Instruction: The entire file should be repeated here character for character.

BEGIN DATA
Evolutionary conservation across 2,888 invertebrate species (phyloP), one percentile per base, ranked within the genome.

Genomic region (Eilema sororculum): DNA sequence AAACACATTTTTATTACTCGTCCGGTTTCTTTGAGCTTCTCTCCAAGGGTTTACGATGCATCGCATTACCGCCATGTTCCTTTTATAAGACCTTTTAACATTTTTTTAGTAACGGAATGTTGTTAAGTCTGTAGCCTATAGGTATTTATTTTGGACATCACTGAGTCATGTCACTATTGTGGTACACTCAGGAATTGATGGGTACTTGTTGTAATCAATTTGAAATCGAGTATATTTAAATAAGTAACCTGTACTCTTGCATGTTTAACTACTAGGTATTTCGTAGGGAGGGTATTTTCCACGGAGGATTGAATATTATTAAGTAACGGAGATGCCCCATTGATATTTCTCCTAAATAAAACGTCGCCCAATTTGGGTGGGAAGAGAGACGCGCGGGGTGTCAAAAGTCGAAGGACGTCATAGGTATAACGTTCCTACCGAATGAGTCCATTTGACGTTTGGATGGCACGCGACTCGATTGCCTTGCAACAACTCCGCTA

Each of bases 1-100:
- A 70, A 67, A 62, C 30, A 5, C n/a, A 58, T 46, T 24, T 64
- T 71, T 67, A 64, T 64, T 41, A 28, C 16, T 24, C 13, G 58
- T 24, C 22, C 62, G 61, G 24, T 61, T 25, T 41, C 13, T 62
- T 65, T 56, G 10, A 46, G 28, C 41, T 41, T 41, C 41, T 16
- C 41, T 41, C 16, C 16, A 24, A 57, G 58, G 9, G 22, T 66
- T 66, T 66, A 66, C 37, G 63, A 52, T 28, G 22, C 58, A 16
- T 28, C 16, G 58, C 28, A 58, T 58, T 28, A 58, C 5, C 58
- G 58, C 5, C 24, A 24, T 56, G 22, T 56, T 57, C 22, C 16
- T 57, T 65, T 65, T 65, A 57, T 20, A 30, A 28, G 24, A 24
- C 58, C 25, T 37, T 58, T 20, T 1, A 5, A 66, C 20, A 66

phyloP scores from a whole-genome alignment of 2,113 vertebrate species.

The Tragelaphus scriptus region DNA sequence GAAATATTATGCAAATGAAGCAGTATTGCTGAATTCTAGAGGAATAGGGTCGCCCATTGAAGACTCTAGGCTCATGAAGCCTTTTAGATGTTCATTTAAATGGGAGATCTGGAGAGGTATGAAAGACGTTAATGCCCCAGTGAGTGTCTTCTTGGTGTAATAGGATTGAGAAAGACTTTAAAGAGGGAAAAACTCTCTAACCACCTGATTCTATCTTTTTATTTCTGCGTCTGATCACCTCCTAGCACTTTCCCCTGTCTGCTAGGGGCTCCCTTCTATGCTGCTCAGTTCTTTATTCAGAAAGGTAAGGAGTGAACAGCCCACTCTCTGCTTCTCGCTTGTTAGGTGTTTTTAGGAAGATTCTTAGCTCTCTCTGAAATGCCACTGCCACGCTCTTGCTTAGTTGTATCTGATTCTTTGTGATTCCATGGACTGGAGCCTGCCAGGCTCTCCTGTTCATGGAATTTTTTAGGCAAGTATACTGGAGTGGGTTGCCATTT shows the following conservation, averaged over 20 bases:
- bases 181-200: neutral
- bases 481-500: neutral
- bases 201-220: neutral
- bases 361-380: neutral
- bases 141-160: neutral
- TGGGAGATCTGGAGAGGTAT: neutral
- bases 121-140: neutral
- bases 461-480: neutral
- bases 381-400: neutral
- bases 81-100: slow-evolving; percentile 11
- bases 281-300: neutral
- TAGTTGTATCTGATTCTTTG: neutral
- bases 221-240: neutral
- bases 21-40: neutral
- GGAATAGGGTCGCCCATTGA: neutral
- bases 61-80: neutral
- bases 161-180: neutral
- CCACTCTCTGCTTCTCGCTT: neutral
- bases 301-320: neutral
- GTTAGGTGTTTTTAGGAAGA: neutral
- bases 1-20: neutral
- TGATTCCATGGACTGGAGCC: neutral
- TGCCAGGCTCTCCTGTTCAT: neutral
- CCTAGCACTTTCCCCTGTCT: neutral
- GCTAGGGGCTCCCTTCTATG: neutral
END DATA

Evolutionary conservation across 2,888 invertebrate species (phyloP), one percentile per base, ranked within the genome.

Genomic region (Eilema sororculum): DNA sequence AAACACATTTTTATTACTCGTCCGGTTTCTTTGAGCTTCTCTCCAAGGGTTTACGATGCATCGCATTACCGCCATGTTCCTTTTATAAGACCTTTTAACATTTTTTTAGTAACGGAATGTTGTTAAGTCTGTAGCCTATAGGTATTTATTTTGGACATCACTGAGTCATGTCACTATTGTGGTACACTCAGGAATTGATGGGTACTTGTTGTAATCAATTTGAAATCGAGTATATTTAAATAAGTAACCTGTACTCTTGCATGTTTAACTACTAGGTATTTCGTAGGGAGGGTATTTTCCACGGAGGATTGAATATTATTAAGTAACGGAGATGCCCCATTGATATTTCTCCTAAATAAAACGTCGCCCAATTTGGGTGGGAAGAGAGACGCGCGGGGTGTCAAAAGTCGAAGGACGTCATAGGTATAACGTTCCTACCGAATGAGTCCATTTGACGTTTGGATGGCACGCGACTCGATTGCCTTGCAACAACTCCGCTA

Each of bases 1-100:
- A 70, A 67, A 62, C 30, A 5, C n/a, A 58, T 46, T 24, T 64
- T 71, T 67, A 64, T 64, T 41, A 28, C 16, T 24, C 13, G 58
- T 24, C 22, C 62, G 61, G 24, T 61, T 25, T 41, C 13, T 62
- T 65, T 56, G 10, A 46, G 28, C 41, T 41, T 41, C 41, T 16
- C 41, T 41, C 16, C 16, A 24, A 57, G 58, G 9, G 22, T 66
- T 66, T 66, A 66, C 37, G 63, A 52, T 28, G 22, C 58, A 16
- T 28, C 16, G 58, C 28, A 58, T 58, T 28, A 58, C 5, C 58
- G 58, C 5, C 24, A 24, T 56, G 22, T 56, T 57, C 22, C 16
- T 57, T 65, T 65, T 65, A 57, T 20, A 30, A 28, G 24, A 24
- C 58, C 25, T 37, T 58, T 20, T 1, A 5, A 66, C 20, A 66

phyloP scores from a whole-genome alignment of 2,113 vertebrate species.

The Tragelaphus scriptus region DNA sequence GAAATATTATGCAAATGAAGCAGTATTGCTGAATTCTAGAGGAATAGGGTCGCCCATTGAAGACTCTAGGCTCATGAAGCCTTTTAGATGTTCATTTAAATGGGAGATCTGGAGAGGTATGAAAGACGTTAATGCCCCAGTGAGTGTCTTCTTGGTGTAATAGGATTGAGAAAGACTTTAAAGAGGGAAAAACTCTCTAACCACCTGATTCTATCTTTTTATTTCTGCGTCTGATCACCTCCTAGCACTTTCCCCTGTCTGCTAGGGGCTCCCTTCTATGCTGCTCAGTTCTTTATTCAGAAAGGTAAGGAGTGAACAGCCCACTCTCTGCTTCTCGCTTGTTAGGTGTTTTTAGGAAGATTCTTAGCTCTCTCTGAAATGCCACTGCCACGCTCTTGCTTAGTTGTATCTGATTCTTTGTGATTCCATGGACTGGAGCCTGCCAGGCTCTCCTGTTCATGGAATTTTTTAGGCAAGTATACTGGAGTGGGTTGCCATTT shows the following conservation, averaged over 20 bases:
- bases 181-200: neutral
- bases 481-500: neutral
- bases 201-220: neutral
- bases 361-380: neutral
- bases 141-160: neutral
- TGGGAGATCTGGAGAGGTAT: neutral
- bases 121-140: neutral
- bases 461-480: neutral
- bases 381-400: neutral
- bases 81-100: slow-evolving; percentile 11
- bases 281-300: neutral
- TAGTTGTATCTGATTCTTTG: neutral
- bases 221-240: neutral
- bases 21-40: neutral
- GGAATAGGGTCGCCCATTGA: neutral
- bases 61-80: neutral
- bases 161-180: neutral
- CCACTCTCTGCTTCTCGCTT: neutral
- bases 301-320: neutral
- GTTAGGTGTTTTTAGGAAGA: neutral
- bases 1-20: neutral
- TGATTCCATGGACTGGAGCC: neutral
- TGCCAGGCTCTCCTGTTCAT: neutral
- CCTAGCACTTTCCCCTGTCT: neutral
- GCTAGGGGCTCCCTTCTATG: neutral